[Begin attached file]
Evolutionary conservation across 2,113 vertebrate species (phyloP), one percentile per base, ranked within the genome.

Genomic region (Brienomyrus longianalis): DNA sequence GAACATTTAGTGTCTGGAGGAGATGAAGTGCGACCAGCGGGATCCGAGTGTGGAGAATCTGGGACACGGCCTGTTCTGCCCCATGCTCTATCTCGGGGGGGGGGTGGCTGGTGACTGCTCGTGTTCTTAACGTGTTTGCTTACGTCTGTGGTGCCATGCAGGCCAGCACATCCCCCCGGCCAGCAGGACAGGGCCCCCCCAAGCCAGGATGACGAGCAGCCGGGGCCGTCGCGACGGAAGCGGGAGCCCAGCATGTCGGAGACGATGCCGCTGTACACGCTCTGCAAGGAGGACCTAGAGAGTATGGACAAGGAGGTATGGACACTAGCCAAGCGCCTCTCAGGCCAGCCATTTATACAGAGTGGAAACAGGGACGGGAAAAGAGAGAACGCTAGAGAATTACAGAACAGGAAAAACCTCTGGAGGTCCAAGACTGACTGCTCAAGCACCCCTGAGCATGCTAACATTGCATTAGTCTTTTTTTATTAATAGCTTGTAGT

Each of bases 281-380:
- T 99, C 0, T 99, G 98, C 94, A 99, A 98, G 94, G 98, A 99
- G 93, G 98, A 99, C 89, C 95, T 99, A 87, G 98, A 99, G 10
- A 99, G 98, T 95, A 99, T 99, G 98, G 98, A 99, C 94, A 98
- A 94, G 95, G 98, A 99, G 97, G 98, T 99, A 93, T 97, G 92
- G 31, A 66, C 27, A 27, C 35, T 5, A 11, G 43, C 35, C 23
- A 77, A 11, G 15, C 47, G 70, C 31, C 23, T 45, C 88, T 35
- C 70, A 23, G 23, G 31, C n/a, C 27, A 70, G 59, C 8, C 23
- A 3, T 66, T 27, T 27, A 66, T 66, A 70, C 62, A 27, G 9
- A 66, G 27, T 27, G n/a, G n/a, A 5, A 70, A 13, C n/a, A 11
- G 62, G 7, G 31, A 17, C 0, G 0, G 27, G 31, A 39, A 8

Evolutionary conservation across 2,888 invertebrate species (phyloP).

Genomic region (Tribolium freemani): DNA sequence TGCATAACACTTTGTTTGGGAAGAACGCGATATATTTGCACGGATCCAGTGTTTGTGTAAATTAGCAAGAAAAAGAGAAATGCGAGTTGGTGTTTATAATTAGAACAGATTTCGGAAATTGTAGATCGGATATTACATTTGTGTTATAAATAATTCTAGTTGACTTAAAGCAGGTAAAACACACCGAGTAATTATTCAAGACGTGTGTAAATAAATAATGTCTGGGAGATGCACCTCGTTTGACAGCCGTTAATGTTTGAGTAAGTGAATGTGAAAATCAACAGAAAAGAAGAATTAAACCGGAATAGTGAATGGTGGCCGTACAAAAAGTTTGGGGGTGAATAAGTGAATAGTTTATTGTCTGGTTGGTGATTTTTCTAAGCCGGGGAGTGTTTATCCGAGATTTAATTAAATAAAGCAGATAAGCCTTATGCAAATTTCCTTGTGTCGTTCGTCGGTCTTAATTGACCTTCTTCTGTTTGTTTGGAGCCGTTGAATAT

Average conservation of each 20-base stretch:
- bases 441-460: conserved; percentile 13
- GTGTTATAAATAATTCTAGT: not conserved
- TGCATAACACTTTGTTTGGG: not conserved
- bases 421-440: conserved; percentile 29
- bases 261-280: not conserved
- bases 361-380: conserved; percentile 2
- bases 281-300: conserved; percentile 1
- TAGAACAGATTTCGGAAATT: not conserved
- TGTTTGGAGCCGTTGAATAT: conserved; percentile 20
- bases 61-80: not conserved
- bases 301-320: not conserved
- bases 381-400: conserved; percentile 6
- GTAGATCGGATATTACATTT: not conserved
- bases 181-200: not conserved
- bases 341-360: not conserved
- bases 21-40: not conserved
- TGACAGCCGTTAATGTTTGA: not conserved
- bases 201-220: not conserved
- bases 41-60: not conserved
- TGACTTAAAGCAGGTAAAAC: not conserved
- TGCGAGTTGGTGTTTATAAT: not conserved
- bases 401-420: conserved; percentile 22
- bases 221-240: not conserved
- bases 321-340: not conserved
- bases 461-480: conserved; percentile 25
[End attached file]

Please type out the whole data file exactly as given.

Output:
Evolutionary conservation across 2,113 vertebrate species (phyloP), one percentile per base, ranked within the genome.

Genomic region (Brienomyrus longianalis): DNA sequence GAACATTTAGTGTCTGGAGGAGATGAAGTGCGACCAGCGGGATCCGAGTGTGGAGAATCTGGGACACGGCCTGTTCTGCCCCATGCTCTATCTCGGGGGGGGGGTGGCTGGTGACTGCTCGTGTTCTTAACGTGTTTGCTTACGTCTGTGGTGCCATGCAGGCCAGCACATCCCCCCGGCCAGCAGGACAGGGCCCCCCCAAGCCAGGATGACGAGCAGCCGGGGCCGTCGCGACGGAAGCGGGAGCCCAGCATGTCGGAGACGATGCCGCTGTACACGCTCTGCAAGGAGGACCTAGAGAGTATGGACAAGGAGGTATGGACACTAGCCAAGCGCCTCTCAGGCCAGCCATTTATACAGAGTGGAAACAGGGACGGGAAAAGAGAGAACGCTAGAGAATTACAGAACAGGAAAAACCTCTGGAGGTCCAAGACTGACTGCTCAAGCACCCCTGAGCATGCTAACATTGCATTAGTCTTTTTTTATTAATAGCTTGTAGT

Each of bases 281-380:
- T 99, C 0, T 99, G 98, C 94, A 99, A 98, G 94, G 98, A 99
- G 93, G 98, A 99, C 89, C 95, T 99, A 87, G 98, A 99, G 10
- A 99, G 98, T 95, A 99, T 99, G 98, G 98, A 99, C 94, A 98
- A 94, G 95, G 98, A 99, G 97, G 98, T 99, A 93, T 97, G 92
- G 31, A 66, C 27, A 27, C 35, T 5, A 11, G 43, C 35, C 23
- A 77, A 11, G 15, C 47, G 70, C 31, C 23, T 45, C 88, T 35
- C 70, A 23, G 23, G 31, C n/a, C 27, A 70, G 59, C 8, C 23
- A 3, T 66, T 27, T 27, A 66, T 66, A 70, C 62, A 27, G 9
- A 66, G 27, T 27, G n/a, G n/a, A 5, A 70, A 13, C n/a, A 11
- G 62, G 7, G 31, A 17, C 0, G 0, G 27, G 31, A 39, A 8

Evolutionary conservation across 2,888 invertebrate species (phyloP).

Genomic region (Tribolium freemani): DNA sequence TGCATAACACTTTGTTTGGGAAGAACGCGATATATTTGCACGGATCCAGTGTTTGTGTAAATTAGCAAGAAAAAGAGAAATGCGAGTTGGTGTTTATAATTAGAACAGATTTCGGAAATTGTAGATCGGATATTACATTTGTGTTATAAATAATTCTAGTTGACTTAAAGCAGGTAAAACACACCGAGTAATTATTCAAGACGTGTGTAAATAAATAATGTCTGGGAGATGCACCTCGTTTGACAGCCGTTAATGTTTGAGTAAGTGAATGTGAAAATCAACAGAAAAGAAGAATTAAACCGGAATAGTGAATGGTGGCCGTACAAAAAGTTTGGGGGTGAATAAGTGAATAGTTTATTGTCTGGTTGGTGATTTTTCTAAGCCGGGGAGTGTTTATCCGAGATTTAATTAAATAAAGCAGATAAGCCTTATGCAAATTTCCTTGTGTCGTTCGTCGGTCTTAATTGACCTTCTTCTGTTTGTTTGGAGCCGTTGAATAT

Average conservation of each 20-base stretch:
- bases 441-460: conserved; percentile 13
- GTGTTATAAATAATTCTAGT: not conserved
- TGCATAACACTTTGTTTGGG: not conserved
- bases 421-440: conserved; percentile 29
- bases 261-280: not conserved
- bases 361-380: conserved; percentile 2
- bases 281-300: conserved; percentile 1
- TAGAACAGATTTCGGAAATT: not conserved
- TGTTTGGAGCCGTTGAATAT: conserved; percentile 20
- bases 61-80: not conserved
- bases 301-320: not conserved
- bases 381-400: conserved; percentile 6
- GTAGATCGGATATTACATTT: not conserved
- bases 181-200: not conserved
- bases 341-360: not conserved
- bases 21-40: not conserved
- TGACAGCCGTTAATGTTTGA: not conserved
- bases 201-220: not conserved
- bases 41-60: not conserved
- TGACTTAAAGCAGGTAAAAC: not conserved
- TGCGAGTTGGTGTTTATAAT: not conserved
- bases 401-420: conserved; percentile 22
- bases 221-240: not conserved
- bases 321-340: not conserved
- bases 461-480: conserved; percentile 25